Within the advent of COVID-19 pandemic, media coverage has played a crucial role across the globe in providing practical and credible information while influencing perceptions on the spreading of the coronavirus. The global health crisis has changed social norms and practices with the various safety measures put in place by governments, including social and physical distancing, lockdown rules and regulations in some states, all of which are inherently limiting on (some) human rights and liberties.
Within this context, mass media channels and social media have become the primary sources of information, while also being used as sources for fake news and disinformation. This has contributed to the creation of a surgical ‘infodemic’ worldwide and “an overabundance of information – some accurate and some not – that makes it hard for people to find trustworthy sources and reliable guidance when they need it”, as defined by The World Health Organization (WHO). This has had volatile effects not only on health workers and health systems, but on populations generally.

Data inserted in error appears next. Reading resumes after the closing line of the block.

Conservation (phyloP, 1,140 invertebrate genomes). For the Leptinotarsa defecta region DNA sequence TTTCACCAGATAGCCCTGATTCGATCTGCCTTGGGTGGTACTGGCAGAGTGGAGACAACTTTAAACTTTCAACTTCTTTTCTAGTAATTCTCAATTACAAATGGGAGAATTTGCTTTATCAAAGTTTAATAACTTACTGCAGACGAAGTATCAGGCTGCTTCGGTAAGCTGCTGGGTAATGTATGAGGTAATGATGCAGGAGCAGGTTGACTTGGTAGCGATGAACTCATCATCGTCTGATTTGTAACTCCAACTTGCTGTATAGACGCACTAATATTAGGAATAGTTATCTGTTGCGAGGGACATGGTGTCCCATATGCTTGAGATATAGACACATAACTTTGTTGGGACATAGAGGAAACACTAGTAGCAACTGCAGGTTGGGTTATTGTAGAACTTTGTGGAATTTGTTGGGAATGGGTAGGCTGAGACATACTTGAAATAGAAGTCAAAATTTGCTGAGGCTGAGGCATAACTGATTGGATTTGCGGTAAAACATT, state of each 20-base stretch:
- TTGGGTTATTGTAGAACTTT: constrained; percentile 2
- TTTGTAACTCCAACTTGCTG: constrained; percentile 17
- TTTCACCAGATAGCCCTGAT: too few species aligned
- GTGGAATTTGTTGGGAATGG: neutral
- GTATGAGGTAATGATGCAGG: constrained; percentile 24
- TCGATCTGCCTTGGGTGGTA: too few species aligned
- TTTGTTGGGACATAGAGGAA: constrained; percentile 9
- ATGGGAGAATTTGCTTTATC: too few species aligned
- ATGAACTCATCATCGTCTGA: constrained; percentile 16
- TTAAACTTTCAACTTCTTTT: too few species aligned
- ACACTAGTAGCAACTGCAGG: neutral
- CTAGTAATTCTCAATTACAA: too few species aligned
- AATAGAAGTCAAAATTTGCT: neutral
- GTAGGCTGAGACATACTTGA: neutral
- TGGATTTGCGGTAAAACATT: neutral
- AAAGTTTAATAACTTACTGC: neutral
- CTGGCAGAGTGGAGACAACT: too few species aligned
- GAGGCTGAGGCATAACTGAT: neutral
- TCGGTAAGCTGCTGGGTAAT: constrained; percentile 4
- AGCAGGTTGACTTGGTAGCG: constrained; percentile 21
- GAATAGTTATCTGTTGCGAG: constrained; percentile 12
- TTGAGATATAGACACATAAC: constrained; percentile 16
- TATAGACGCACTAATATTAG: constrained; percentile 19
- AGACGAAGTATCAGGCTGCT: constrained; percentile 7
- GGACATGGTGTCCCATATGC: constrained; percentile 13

Fake news and disinformation through social media have contributed to discrimination and xenophobia affecting Africans in China and Chinese in Africa. Internally among nations in the continent, the stigma towards infected and affected persons has paved the way for discrimination, fear, confusion and division within communities.
This Webinar is moderated by Eric Olander, host of the China Africa Project and Podcast, online partner of the Africa-China Reporting Project.
Joining Eric to discuss the impact of these issues across Africa are journalists from different regions of the continent:
- Aisha Abdool Karim, health reporter at Bhekisisa Centre for Health Journalism (South Africa)
- Elizabeth Merab, health reporter at Daily Nation, Nairobi (Kenya)
- April Zhu, freelance journalist, Nairobi (China-Kenya)
- Nike Adebowale, health journalist at Premium Times (Nigeria)
Issues discussed in the Webinar will include:
- How regions in Africa are managing the challenge of the infodemic via journalism
- How contrasting perceptions of Africa-China engagement on COVID-19 published through official state media and social media platforms affect journalism
- How social media can be engaged in a responsible way by journalists and citizens amid COVID-19 news and information
- How coverage of COVID-19 has changed from the advent of the pandemic to its spread around the world and its impact on not only health but economic, political, cultural, and business sectors